In Christianity castration is mostly associated with religious asceticism. For instance, Origen (c.184 – 253CE) who was born into Christian family in Alexandria was zealously devoted to Christianity and is reported to have self castrated to avoid feelings of lust towards women. Presumably, he wasn’t the only one because when Christian leaders meet in the third century Catholic to discuss and establish standardised codes of conduct (the Council of Nicaea), self castration was one of the hot issues on the agenda. It was decided, moreover, it became cannon law, that self castration was to be prohibited. Prominent figures like Saint Augustine objected to the literal interpretation of Matthew 19:12, albeit, Augustine still popularised the notion that sexual intercourse was connected to sin.
A depiction of Origen’s self-castration
Source: Wikipedia commons
Intermingled with the long history of castration practices is the concept of circumcision, the removal of the foreskin from the penis, which is hypothesised to be a tradition that evolved from expressing religious devotion via castration. Circumcision has been part of Judaism ever since the time of Abraham, who was commanded by God to circumcise all male babies on their eight day as a sign of the covenant between Him and the Jewish people (Genesis 17:10–14). The tradition then extended into Christianity and Islam. The connection between circumcision and castration is complicated by Abrahamic religions supporting circumcision but having no tolerance for castration: ‘No man who has been castrated or whose penis has been cut off may be included among the LORD’s people’ (GNV; Deuteronomy 23:1).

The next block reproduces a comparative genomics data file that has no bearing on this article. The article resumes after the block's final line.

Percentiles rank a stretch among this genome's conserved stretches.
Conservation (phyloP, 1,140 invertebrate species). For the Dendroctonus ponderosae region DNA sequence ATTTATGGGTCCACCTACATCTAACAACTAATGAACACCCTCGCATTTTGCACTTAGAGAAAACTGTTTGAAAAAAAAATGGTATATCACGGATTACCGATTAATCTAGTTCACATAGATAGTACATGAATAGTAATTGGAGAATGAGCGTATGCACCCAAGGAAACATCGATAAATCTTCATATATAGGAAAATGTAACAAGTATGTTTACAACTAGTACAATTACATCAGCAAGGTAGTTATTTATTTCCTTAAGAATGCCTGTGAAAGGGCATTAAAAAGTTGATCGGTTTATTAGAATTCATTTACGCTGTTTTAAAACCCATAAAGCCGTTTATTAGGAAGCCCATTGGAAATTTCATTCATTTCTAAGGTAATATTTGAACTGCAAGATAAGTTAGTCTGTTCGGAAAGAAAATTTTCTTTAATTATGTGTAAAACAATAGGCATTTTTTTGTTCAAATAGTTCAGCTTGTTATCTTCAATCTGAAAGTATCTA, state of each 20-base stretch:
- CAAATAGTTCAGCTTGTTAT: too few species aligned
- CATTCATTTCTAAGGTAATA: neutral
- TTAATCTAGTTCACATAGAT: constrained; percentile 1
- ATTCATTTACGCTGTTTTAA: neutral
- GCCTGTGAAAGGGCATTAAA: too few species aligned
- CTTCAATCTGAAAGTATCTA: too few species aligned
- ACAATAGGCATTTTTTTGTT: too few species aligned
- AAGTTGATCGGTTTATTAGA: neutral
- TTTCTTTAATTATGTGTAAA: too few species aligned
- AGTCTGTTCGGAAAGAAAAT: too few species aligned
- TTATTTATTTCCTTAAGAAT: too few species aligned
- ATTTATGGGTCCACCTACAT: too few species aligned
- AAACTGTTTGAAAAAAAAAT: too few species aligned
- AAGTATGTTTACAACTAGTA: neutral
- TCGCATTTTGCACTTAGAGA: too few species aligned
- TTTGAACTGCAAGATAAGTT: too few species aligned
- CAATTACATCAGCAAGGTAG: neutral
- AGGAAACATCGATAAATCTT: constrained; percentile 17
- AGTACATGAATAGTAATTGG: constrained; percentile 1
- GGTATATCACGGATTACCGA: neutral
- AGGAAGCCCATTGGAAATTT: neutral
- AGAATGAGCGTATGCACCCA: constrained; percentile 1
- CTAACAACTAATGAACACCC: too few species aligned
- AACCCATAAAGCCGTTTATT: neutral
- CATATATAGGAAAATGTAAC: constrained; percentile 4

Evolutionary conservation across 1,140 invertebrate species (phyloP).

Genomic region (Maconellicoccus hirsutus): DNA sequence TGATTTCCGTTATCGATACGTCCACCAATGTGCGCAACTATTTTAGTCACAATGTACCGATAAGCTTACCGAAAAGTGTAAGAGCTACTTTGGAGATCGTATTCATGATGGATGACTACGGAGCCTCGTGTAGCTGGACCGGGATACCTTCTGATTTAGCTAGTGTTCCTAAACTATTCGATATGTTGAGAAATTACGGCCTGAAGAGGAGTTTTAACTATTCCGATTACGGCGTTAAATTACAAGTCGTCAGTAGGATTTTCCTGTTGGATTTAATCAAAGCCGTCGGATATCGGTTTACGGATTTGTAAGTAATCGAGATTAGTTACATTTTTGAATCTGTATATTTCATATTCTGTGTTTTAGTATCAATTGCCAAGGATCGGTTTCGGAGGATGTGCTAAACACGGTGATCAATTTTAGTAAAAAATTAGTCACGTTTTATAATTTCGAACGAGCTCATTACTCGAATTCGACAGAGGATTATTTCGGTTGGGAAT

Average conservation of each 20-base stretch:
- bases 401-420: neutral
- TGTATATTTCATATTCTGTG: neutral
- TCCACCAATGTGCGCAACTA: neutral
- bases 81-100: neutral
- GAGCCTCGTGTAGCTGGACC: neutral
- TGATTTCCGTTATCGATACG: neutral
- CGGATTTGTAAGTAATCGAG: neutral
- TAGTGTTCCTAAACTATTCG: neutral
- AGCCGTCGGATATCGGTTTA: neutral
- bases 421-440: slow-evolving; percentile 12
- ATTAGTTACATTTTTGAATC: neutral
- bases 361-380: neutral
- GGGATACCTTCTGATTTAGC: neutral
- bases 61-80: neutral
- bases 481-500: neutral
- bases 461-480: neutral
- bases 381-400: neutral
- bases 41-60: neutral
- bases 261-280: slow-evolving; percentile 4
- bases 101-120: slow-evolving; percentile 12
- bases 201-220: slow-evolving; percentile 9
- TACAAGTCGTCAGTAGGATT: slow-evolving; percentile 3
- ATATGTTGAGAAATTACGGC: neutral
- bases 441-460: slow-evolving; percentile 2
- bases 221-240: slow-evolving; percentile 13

In 530 Emperor Justinian declared orders of celibacy for Christian clergy, however, these were not consistently followed. Priests were not officially forbidden to marry till 1139. Catholic priests today still take vows of celibacy on the grounds of it symbolising a commitment to God, while other Christian denominations (e.g. Lutheran, Protestant, and Anglican) allow priests to marry.
The prohibition of self castration did not eliminate its practice. In Russia, in the eighteenth century, a sect known as “Skoptsy” revived the tradition. The initiation process involved the testis being removed first, or in the case of women, the nipples, then the next stage was complete removal of the phallus or breasts.